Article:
I shared the story above because there is no other better way to elaborate on the significance of reviewing goals. This actually shows us two sides of the fence where we see that both have committed mistakes that resulted in serious implications. The person I’ve given the role not only failed to utilize the checklist effectively but failed to review it. I, on the other hand, readily gave complete trust to this person, hence the thought of not having the need to check and review the checklist with him.

These are the habits that would take us to where we want to be, the checklist itself serves as an ultimate guide that ensures the habits are consistent and that we are sturdy in following the path. If we do not enact these habits satisfactorily, then we are all going to fail in achieving our goals 100%. No questions asked.

Important note 3: Stay true to yourself.

The implication of the whole process is that you need to be true to yourself. When you cover up a truth, you are lying firstly to yourself before to anyone else. In effect, you are cheating on yourself if you lie about your checklist. In the first place, you set goals because you don’t want to be mediocre. You want to be an achiever. You want to be a cut about the rest. This is the very essence of setting goals. You obviously don’t want your achievements to be sitting on a foundation of lies and pretentions. Working on a checklist is not as easy as just ticking an item off when you think it is done and completed. The question you should ask yourself is whether it was satisfactorily completed. If you did it haphazardly but you marked it as complete, then it would be like pretending it is done, therefore you have not maximized the full potential of that item towards your overall goal.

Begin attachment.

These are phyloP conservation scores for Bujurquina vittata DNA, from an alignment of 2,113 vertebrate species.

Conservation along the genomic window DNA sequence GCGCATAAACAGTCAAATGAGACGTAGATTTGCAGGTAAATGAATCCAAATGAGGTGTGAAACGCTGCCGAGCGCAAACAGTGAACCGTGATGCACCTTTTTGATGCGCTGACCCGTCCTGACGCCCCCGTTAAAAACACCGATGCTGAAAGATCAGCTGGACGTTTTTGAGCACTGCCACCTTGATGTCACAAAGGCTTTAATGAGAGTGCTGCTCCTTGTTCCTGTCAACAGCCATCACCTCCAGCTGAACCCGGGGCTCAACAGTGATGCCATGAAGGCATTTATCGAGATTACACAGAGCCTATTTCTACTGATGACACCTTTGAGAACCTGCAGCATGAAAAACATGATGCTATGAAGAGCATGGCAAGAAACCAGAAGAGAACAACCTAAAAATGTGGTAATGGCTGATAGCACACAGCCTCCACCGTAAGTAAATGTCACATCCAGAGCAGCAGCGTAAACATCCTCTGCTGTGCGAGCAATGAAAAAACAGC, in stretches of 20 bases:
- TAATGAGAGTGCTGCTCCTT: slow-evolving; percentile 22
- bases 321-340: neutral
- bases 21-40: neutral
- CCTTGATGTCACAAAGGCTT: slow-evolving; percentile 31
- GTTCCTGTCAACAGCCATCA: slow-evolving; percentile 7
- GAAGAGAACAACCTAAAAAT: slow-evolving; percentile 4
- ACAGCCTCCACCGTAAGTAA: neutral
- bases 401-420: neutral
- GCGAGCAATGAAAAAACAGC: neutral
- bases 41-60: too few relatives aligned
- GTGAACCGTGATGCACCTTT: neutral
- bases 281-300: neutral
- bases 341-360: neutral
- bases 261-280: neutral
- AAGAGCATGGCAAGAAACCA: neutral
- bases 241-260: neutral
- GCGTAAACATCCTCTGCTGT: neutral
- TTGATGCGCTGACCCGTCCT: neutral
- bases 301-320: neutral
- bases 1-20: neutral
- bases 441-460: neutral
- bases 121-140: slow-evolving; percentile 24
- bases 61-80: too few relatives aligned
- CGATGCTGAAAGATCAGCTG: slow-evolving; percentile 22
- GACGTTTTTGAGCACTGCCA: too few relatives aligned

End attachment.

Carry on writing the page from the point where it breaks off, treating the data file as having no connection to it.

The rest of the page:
Factors that affect an end result of a goal

There are three factors that I believe have a direct influence on the outcome of a goal.

  1. Consistency in the habit or execution of the checklist.
  2. Strict implementation in achieving the minimum required of the habit.
  3. Level of honesty to oneself.

Failing on these three things caused a huge point of failure in the business system. All our teams interacted with each other that apparently resulted in these holes to appear throughout the department, which was taking forever to patch up. Now that we know the link that caused the single point of failure, we are working incredibly hard to fix it.

Defining A Tangible Standard